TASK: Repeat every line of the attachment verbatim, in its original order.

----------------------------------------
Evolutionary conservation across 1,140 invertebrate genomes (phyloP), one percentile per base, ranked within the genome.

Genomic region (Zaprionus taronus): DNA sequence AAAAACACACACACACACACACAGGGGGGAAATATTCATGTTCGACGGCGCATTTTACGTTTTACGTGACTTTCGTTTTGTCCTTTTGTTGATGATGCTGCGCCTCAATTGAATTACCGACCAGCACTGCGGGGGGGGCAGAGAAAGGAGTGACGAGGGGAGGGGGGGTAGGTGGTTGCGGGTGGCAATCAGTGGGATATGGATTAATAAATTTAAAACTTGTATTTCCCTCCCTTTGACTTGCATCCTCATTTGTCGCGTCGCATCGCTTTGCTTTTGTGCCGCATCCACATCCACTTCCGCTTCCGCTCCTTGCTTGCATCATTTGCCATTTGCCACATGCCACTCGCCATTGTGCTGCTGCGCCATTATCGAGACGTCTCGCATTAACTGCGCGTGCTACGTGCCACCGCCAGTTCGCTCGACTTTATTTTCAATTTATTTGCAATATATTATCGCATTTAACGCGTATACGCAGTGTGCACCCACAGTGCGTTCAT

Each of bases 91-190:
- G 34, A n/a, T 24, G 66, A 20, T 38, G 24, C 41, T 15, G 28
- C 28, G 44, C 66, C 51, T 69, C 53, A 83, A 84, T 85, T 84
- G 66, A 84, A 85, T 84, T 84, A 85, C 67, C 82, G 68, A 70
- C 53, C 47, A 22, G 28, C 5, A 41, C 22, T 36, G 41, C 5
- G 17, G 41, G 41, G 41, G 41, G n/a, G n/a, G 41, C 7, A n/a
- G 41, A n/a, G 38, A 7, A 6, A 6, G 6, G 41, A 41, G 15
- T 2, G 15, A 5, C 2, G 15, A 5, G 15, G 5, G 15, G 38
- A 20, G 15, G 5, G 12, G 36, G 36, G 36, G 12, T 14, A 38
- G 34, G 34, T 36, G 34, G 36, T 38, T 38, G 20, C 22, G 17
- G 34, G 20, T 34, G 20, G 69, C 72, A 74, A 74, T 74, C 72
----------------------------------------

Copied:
Evolutionary conservation across 1,140 invertebrate genomes (phyloP), one percentile per base, ranked within the genome.

Genomic region (Zaprionus taronus): DNA sequence AAAAACACACACACACACACACAGGGGGGAAATATTCATGTTCGACGGCGCATTTTACGTTTTACGTGACTTTCGTTTTGTCCTTTTGTTGATGATGCTGCGCCTCAATTGAATTACCGACCAGCACTGCGGGGGGGGCAGAGAAAGGAGTGACGAGGGGAGGGGGGGTAGGTGGTTGCGGGTGGCAATCAGTGGGATATGGATTAATAAATTTAAAACTTGTATTTCCCTCCCTTTGACTTGCATCCTCATTTGTCGCGTCGCATCGCTTTGCTTTTGTGCCGCATCCACATCCACTTCCGCTTCCGCTCCTTGCTTGCATCATTTGCCATTTGCCACATGCCACTCGCCATTGTGCTGCTGCGCCATTATCGAGACGTCTCGCATTAACTGCGCGTGCTACGTGCCACCGCCAGTTCGCTCGACTTTATTTTCAATTTATTTGCAATATATTATCGCATTTAACGCGTATACGCAGTGTGCACCCACAGTGCGTTCAT

Each of bases 91-190:
- G 34, A n/a, T 24, G 66, A 20, T 38, G 24, C 41, T 15, G 28
- C 28, G 44, C 66, C 51, T 69, C 53, A 83, A 84, T 85, T 84
- G 66, A 84, A 85, T 84, T 84, A 85, C 67, C 82, G 68, A 70
- C 53, C 47, A 22, G 28, C 5, A 41, C 22, T 36, G 41, C 5
- G 17, G 41, G 41, G 41, G 41, G n/a, G n/a, G 41, C 7, A n/a
- G 41, A n/a, G 38, A 7, A 6, A 6, G 6, G 41, A 41, G 15
- T 2, G 15, A 5, C 2, G 15, A 5, G 15, G 5, G 15, G 38
- A 20, G 15, G 5, G 12, G 36, G 36, G 36, G 12, T 14, A 38
- G 34, G 34, T 36, G 34, G 36, T 38, T 38, G 20, C 22, G 17
- G 34, G 20, T 34, G 20, G 69, C 72, A 74, A 74, T 74, C 72